relating to national security. The authors then recommend that the candidates
provide, even before the election, the names of those whom they intend to
nominate in order that the competent authorities such as the FBI be able to
begin the investigations. The objective is that with the support of Congress, which would
be committed to organise the hearings of the nominees as from the very start of
the month of January, to ensure that the main posts can be filled from the day after the
inauguration of the new President. The two former members of the 9/11 Commission believe
that the persons put forward to perform the functions of director of an agency should, from
the day after the election, meet with those whom they will succeed in order to get used to
their new post under the best possible conditions.35

The two candidates in the presidential election have also made arrangements to anticipate
the presidential transition. Since the month of July, Barack Obama has put in place a team
charged with the task of planning the activities of this period should the Senator from Illinois
be elected on November 4.36 John McCain did the same in September when he entrusted the
preparation for his possible entrance into the White House to William E. Timmons, a former
member of the transition teams of Ronald Reagan in 1980 and of George W. Bush in 200037.
Nonetheless we note that the two candidates, whose arrangements with regard
to this matter have nothing innovative about them, do not seem to accord to the
issues relating to presidential transition an attention appropriate to what is at
stake. It even appears that the decisions taken by the two campaigns on this question have
been exploited for political ends. Right after the announcement of the Obama team, the
Republicans criticised the Democratic candidate for the arrogance of his decision. Similarly,
there are good chances that the lobbyist past of Mr. Timmons will be used by the team of the
Senator from Illinois to attack his counterpart from Arizona.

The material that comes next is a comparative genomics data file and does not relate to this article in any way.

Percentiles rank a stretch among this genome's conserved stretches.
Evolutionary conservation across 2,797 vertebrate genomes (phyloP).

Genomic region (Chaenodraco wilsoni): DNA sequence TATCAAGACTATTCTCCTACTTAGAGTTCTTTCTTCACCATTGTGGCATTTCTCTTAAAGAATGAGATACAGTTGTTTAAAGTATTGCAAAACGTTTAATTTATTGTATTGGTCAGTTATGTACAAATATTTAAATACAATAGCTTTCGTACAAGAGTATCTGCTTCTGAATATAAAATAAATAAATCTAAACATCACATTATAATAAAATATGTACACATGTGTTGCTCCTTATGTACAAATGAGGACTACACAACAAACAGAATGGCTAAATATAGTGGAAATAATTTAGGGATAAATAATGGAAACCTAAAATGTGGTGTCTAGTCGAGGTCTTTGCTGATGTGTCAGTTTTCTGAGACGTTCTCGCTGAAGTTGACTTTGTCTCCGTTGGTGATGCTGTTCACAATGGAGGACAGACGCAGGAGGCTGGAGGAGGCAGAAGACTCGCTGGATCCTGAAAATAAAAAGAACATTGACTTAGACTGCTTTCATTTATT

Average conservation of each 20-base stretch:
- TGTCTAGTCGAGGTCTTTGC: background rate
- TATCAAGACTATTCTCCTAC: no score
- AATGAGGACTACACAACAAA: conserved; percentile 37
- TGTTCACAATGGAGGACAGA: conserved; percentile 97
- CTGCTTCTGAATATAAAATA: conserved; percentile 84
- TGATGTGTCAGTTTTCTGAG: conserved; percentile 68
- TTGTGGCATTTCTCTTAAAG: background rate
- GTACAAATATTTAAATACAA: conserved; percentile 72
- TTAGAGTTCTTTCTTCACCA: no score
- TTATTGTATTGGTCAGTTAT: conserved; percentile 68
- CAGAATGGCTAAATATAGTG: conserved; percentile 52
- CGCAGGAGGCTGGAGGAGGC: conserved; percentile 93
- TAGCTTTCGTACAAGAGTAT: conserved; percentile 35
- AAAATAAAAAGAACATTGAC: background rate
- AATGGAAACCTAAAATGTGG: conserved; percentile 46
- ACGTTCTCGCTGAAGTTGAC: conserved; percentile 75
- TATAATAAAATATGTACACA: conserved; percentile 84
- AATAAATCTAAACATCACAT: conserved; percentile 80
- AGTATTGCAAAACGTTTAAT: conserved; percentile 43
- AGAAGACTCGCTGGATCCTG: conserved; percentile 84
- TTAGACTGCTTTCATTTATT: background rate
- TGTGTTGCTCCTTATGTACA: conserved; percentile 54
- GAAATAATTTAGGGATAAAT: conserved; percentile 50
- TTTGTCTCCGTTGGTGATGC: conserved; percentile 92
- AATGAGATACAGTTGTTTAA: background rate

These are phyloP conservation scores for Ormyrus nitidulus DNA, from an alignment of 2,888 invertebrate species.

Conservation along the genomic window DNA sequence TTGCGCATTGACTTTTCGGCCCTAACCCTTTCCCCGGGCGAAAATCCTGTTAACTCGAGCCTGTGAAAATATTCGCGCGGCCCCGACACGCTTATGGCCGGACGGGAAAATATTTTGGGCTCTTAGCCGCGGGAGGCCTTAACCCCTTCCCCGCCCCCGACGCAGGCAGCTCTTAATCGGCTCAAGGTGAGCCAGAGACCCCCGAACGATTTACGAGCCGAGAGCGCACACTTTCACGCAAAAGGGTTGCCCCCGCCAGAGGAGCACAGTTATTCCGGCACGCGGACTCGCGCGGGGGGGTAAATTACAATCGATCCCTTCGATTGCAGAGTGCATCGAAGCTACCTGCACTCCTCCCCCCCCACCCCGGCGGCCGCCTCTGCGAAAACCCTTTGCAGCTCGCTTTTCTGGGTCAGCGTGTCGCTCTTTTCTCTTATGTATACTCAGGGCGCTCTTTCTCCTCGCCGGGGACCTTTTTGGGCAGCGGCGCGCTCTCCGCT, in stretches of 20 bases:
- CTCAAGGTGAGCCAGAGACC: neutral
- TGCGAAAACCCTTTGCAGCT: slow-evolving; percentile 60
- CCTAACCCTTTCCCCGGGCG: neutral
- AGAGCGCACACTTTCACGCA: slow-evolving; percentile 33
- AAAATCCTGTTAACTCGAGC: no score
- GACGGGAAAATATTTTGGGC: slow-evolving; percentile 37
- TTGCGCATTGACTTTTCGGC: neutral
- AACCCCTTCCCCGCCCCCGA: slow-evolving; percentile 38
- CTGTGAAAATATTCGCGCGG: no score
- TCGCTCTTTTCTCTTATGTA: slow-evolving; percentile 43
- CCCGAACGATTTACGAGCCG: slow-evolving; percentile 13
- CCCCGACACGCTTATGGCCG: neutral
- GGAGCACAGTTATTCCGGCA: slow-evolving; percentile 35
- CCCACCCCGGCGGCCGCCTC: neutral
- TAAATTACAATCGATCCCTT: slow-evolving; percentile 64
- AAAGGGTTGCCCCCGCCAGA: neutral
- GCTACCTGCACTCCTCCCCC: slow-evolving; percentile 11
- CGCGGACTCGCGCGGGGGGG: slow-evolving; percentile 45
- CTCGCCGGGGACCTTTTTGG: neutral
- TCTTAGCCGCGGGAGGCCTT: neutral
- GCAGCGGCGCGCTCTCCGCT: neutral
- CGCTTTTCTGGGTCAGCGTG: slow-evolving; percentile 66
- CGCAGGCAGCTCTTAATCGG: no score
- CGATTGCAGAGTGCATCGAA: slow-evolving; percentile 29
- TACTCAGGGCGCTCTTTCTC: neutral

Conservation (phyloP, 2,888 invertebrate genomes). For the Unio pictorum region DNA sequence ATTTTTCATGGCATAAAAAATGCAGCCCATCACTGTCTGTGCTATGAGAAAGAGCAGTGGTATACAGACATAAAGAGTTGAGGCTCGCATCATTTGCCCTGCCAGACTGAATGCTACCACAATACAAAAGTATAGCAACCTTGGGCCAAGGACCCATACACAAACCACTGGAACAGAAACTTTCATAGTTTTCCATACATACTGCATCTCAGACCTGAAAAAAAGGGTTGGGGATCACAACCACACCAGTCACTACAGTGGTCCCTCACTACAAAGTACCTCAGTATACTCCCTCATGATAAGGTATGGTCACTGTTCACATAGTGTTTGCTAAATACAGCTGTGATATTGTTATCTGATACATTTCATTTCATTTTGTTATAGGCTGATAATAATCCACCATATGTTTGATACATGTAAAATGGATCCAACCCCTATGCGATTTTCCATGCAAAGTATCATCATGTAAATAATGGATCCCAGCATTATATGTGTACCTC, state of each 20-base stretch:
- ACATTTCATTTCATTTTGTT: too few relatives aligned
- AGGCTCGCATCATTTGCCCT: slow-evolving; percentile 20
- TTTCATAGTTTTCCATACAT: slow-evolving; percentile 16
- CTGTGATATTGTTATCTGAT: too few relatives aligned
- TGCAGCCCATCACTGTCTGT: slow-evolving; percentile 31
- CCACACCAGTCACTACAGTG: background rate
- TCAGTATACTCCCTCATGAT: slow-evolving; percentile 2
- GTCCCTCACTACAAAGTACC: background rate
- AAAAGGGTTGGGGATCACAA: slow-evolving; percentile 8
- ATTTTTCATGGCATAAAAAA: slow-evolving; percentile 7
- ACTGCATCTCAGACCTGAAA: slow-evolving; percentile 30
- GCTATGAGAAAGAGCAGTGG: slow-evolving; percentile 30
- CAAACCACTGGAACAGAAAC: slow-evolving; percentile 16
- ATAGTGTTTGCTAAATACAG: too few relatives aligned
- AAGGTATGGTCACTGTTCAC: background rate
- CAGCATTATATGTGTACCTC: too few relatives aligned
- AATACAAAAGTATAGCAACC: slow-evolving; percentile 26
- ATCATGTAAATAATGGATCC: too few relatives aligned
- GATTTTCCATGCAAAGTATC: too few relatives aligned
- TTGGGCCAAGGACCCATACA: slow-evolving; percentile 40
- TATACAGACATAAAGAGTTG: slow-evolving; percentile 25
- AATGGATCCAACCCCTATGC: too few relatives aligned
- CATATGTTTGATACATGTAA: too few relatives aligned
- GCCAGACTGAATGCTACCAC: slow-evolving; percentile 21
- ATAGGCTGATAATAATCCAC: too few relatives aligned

4. Conclusion

The first presidential transition after 9/11 constitutes a major challenge for the
entire government apparatus of the American state. The combination of
external and domestic threats, as well as the increased vulnerability of a part of
the administration which never experienced this process renders this period
particularly sensitive.

Nonetheless, it appears that the public debate which opened on these questions
made it possible for the various actors of this process to take measures in order
to facilitate the change of administration.

While an incident can always arise before or after the election, the main issue
for the incoming administration is to arrive on the day after the inauguration of
January 20 ready to assume its duties. For that to happen President Bush and
his successor must work together from the day after the election of November 4.
This cooperation will be essential to the preparation of the team of the next
occupant of the White House. While one may believe that the incoming
President will have to make good use of the eleven weeks before his taking up
his duties, much will depend on the good will of the administration in office. It
seems that President Bush is aware of this and will try to put his successor in
the best arrangements, because he certainly knows that an incident occurring
very early in the term of a new President can also tarnish his legacy.

Finally, the sheer weight of the process of screening and confirmation puts
forward the question of the politicisation of some functions of the American
government. Though from a democratic point of view the virtues of this system
are incontestable – France has even taken inspiration from it for its
constitutional reform – these procedures do not seem to be well suited to the
demands of the modern world and to the immediacy of the threats. The four
years of the term of a President of the United States is one of the shortest among
the Western democracies and it is no longer acceptable today that a department
like the Pentagon is not able to function in optimal manner during the first six
months of the new administration. Although awareness of these problems and
the ad hoc measures taken by each department are going to facilitate the next
transition, the next administration and the Congress should reflect deeply to ensure that long-lasting legislative measures are taken.